In 60 days, Ghanaians will go to the polls to elect the next President and 275 parliamentarians who will take office on January 7, 2017.
These elections are seen as the most crucial since Ghana returned to constitutional rule in 1992.
One of the greatest expectations of all Ghanaians is for the country to go through the elections peacefully. In the past 24 years, Ghana has grown to become a very peaceful country, having held six successful elections and two smooth transitions. It has thus become a role model for many countries in the sub-region and the continent as a whole.
This is not to say that our elections have been without conflicts. Indeed, there has been many tense situations in previous elections, with pockets of disturbances in some parts of the country.
The Daily Graphic notes that issues of disagreement and some level of conflict are common in many parts of the world during elections. We are concerned, however, that already the exercise to transfer votes has seen some skirmishes in some communities and offices of the Electoral Commission which, thankfully, have been brought under control.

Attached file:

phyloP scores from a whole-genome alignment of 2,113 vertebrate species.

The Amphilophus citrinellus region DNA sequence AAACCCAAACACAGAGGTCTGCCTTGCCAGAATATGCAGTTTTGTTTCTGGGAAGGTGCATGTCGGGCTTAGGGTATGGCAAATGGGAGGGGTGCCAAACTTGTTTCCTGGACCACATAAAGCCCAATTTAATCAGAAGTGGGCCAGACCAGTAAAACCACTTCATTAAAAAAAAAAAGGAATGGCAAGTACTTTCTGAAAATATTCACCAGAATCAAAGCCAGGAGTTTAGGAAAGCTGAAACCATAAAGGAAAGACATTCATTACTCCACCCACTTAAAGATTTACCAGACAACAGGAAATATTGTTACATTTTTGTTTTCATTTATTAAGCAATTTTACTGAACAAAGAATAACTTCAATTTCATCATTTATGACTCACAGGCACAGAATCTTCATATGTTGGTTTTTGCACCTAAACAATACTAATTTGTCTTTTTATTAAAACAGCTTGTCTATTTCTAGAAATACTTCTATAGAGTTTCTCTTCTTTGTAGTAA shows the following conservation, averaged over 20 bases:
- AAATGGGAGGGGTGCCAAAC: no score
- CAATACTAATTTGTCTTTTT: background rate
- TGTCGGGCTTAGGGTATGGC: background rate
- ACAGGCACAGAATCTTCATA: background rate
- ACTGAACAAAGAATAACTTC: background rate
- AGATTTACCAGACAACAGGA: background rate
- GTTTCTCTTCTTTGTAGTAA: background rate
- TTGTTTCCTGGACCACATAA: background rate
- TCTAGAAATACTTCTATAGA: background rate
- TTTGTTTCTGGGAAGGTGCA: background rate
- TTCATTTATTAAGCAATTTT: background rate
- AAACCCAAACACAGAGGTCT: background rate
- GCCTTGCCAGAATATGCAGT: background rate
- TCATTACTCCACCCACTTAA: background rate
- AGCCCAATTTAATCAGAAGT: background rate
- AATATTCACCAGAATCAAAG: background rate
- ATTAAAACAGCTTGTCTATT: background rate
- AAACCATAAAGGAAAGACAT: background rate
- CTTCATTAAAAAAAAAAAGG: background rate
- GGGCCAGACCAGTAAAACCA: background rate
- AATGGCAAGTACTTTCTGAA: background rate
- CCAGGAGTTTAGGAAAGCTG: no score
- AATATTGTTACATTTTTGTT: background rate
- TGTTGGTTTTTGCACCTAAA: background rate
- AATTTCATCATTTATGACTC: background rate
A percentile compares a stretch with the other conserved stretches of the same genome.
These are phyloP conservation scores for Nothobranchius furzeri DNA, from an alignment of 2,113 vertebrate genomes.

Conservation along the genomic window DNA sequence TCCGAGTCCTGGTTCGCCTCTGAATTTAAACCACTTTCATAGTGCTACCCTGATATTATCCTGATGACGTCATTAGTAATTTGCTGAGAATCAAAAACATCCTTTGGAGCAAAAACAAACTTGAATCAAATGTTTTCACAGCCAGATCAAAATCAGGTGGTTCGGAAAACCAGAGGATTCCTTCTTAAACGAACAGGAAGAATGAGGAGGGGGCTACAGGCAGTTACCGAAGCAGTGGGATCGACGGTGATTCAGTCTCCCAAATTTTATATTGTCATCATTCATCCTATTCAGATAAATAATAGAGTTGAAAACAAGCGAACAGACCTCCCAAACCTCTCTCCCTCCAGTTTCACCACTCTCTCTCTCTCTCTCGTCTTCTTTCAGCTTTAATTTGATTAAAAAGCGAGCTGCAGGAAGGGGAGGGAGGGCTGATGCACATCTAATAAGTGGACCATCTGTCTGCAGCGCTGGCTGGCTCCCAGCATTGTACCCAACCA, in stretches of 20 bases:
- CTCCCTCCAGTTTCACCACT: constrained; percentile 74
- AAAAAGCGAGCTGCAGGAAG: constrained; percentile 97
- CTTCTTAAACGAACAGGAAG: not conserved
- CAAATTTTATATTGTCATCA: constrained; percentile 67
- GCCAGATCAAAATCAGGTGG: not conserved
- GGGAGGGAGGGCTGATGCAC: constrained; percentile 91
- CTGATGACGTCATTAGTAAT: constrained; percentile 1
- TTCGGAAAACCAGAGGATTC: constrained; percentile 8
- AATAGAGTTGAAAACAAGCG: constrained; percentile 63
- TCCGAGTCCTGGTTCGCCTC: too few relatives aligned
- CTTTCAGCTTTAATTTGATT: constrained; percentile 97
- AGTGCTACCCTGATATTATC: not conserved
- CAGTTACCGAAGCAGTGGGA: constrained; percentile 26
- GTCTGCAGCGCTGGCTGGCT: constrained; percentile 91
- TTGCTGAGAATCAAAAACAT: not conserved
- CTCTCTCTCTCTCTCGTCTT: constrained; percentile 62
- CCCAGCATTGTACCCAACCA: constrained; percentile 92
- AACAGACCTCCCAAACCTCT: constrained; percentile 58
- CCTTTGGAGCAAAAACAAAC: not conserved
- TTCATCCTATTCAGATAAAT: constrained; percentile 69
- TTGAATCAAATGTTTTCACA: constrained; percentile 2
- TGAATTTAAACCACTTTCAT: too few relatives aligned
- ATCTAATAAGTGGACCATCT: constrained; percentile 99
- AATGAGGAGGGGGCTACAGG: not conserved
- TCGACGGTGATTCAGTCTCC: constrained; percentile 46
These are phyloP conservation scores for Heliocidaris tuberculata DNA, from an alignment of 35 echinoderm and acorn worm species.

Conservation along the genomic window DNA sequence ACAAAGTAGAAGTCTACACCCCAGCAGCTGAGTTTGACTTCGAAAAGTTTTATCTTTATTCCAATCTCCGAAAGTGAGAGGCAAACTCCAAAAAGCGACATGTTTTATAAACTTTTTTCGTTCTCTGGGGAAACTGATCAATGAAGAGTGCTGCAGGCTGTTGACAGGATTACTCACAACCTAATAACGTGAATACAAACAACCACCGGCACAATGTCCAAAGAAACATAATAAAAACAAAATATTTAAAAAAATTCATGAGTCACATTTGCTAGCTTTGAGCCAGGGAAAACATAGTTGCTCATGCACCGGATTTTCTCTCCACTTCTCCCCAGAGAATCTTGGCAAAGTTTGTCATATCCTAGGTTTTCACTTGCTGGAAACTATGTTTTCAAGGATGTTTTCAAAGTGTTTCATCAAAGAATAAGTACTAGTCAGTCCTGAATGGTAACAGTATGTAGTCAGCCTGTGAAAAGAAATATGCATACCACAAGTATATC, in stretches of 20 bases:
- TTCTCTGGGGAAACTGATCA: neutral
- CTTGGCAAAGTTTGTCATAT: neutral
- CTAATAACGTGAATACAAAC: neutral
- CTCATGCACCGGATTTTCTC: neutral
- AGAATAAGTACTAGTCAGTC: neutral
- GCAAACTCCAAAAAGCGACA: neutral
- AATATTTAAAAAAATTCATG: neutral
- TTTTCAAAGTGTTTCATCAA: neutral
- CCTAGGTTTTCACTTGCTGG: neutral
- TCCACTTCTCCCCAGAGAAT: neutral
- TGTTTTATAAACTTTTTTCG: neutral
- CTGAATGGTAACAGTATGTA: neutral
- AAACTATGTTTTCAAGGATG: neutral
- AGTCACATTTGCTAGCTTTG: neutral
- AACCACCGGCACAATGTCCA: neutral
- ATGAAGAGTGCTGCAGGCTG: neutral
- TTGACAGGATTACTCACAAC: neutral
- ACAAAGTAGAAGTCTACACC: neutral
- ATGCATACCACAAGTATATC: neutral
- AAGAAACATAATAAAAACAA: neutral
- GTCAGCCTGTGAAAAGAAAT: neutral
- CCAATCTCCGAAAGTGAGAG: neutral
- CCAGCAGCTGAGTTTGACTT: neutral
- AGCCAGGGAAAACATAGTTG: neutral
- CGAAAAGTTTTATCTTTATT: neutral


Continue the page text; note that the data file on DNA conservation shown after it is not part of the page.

The security agencies have given assurance of their readiness to police this year’s polls to ensure that any attempt by individuals and organisations to foment trouble will be nipped in the bud. We appreciate their efforts so far in dealing with the pockets of trouble that reared their head.
Most often, the actions of followers of the main political groupings go a long way in determining the success or failure of a general election. We, therefore, urge all the supporters of the parties to be circumspect and bear in mind that the parties they support all seek the welfare of the country.
The experiences in neighbouring countries which were seen as oases of peace but which were later engulfed in electoral conflicts that devastated those countries should be fresh in our minds.
The Daily Graphic urges all stakeholders to perform their duties without blemish as their contribution towards peaceful elections.
We must show to all that we have learnt great lessons from the experiences of our neighbours and conduct this year’s elections to retain our status as one of the most peaceful countries in Africa.
In any circumstance, we must not forget that each belongs the other. As the revered Albanian-Indian Roman Catholic nun and missionary, Mother Teresa, stated, “If we have no peace, it is because we have forgotten that we belong to each other.”
Let us do whatever it takes to safeguard the peace that is currently prevailing in Ghana.